Organizing ideas is important to Paths Forward. Potential critics need to be able to understand what your claims are and how your ideas fit together. You also need an organized way to present the counter-arguments that you’ve already addressed and what your answers are.
Trees are a flexible tool with many uses. You can outline a topic, organize your thoughts, brainstorm, mind map, do textual analysis, or diagram a discussion. Trees can also represent debates (including a specific debate between two people or for the overall situation in a field).
Debate trees provide a better way to judge expertise. What people generally do is look at social status, proxies for social status (without realizing that they’re judging by social status), or agreement (the expert says what you want to hear). Those approaches are biased, not truth-seeking. I explain more in Judging Experts by the Objective State of the Debate.
I’ve made some trees for the objective state of the debate in a field: Austrian Economics, Critical Rationalism, Objectivism and Animal Rights. I sought out comments about animal rights and made a second tree addressing some arguments people gave. The goal of these trees is not perfection, nor to comprehensively document every argument anyone ever made. They’re opinionated trees that cover important issues (as I see them) in an organized way and thereby enable someone to learn from me and/or critically engage with my position. I try to cover main ideas and give reasoning that would address most objections. I could never answer every obscure objection individually, so I focus key issues and general principles/concepts/reasoning (and if someone figures out an objection that isn’t covered by any reasoning I already know, then it’d be worth thinking about). The trees make it easy to see what arguments I regard as answered (there is a reply node) or unanswered (the tree ends there), which lets people learn how some of their ideas are already answered and gives them an easy way to productively challenge me (share an answer to one of the nodes that I show as unanswered).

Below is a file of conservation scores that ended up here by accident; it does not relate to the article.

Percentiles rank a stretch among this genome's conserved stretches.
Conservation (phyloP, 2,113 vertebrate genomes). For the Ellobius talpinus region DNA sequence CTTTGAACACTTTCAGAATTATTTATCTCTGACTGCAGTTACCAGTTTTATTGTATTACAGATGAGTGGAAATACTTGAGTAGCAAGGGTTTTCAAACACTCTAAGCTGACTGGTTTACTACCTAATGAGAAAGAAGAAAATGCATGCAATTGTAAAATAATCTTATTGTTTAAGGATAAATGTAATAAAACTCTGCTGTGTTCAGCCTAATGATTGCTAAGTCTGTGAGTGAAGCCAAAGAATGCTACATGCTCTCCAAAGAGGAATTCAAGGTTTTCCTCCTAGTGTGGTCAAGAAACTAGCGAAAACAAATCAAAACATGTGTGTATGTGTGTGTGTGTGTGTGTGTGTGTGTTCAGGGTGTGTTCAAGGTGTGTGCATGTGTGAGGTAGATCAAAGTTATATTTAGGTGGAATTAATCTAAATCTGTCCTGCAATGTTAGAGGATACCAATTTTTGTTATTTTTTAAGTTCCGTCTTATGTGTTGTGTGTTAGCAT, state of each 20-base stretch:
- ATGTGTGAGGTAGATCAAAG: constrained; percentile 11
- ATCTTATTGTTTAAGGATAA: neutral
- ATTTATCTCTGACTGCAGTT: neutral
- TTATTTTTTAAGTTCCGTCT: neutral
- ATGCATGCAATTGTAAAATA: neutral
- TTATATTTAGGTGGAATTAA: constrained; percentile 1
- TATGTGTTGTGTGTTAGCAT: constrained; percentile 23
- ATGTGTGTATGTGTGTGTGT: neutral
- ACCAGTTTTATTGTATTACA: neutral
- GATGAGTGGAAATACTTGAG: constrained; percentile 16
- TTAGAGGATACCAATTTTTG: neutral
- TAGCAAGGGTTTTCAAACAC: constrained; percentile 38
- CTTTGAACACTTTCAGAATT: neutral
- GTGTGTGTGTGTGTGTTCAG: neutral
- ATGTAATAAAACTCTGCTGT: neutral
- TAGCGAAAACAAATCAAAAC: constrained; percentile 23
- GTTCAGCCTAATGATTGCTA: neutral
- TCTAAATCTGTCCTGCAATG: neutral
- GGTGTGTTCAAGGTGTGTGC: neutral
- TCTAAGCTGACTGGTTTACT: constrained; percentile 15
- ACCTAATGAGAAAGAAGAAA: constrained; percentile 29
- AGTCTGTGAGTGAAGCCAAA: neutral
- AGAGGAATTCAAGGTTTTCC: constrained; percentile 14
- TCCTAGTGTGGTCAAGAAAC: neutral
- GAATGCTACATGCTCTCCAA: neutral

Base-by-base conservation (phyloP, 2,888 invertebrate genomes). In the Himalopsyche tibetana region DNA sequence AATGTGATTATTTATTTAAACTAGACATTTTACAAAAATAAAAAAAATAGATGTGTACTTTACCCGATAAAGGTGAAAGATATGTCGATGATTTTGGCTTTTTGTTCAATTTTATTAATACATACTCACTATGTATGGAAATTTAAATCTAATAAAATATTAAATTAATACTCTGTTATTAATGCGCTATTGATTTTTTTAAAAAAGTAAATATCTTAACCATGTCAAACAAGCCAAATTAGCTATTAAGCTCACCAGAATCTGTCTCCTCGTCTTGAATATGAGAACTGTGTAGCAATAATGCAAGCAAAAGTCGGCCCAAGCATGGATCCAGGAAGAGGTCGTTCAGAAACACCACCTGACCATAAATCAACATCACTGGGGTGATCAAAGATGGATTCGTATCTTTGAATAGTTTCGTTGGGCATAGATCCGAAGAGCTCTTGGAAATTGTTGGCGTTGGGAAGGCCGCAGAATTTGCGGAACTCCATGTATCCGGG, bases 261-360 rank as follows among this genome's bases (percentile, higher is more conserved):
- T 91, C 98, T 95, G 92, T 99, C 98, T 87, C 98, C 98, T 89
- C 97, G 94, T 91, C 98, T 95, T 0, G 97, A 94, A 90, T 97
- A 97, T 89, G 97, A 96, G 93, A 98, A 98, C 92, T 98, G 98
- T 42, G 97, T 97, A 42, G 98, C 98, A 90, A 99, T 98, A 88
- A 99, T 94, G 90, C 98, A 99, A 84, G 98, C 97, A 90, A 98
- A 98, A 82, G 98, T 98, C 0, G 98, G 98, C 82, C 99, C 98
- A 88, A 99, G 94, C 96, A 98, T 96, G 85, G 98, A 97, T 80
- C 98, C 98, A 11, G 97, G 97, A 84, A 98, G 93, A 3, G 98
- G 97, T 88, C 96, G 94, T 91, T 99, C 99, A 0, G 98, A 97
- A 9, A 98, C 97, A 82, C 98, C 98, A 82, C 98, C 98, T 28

I also gathered dozens of example trees made by me and by others interested in idea trees. You can browse the examples with this download link (zip file).
I advise people to try having discussions where they make a tree as they go along. But don’t include every message in the tree. You can discuss something a bit, ask some clarifying questions, get initial responses to ideas you’re considering, and then decide what you want to add to the tree. That way, the tree is a shortened, organized version of the discussion with just the important points. When someone wants to add to the tree, they should specify the text they want to add and which parent node they want to put it under. This clarifies which idea each argument is meant to answer (which people are often vague about) and keeps track of which arguments have been answered or not.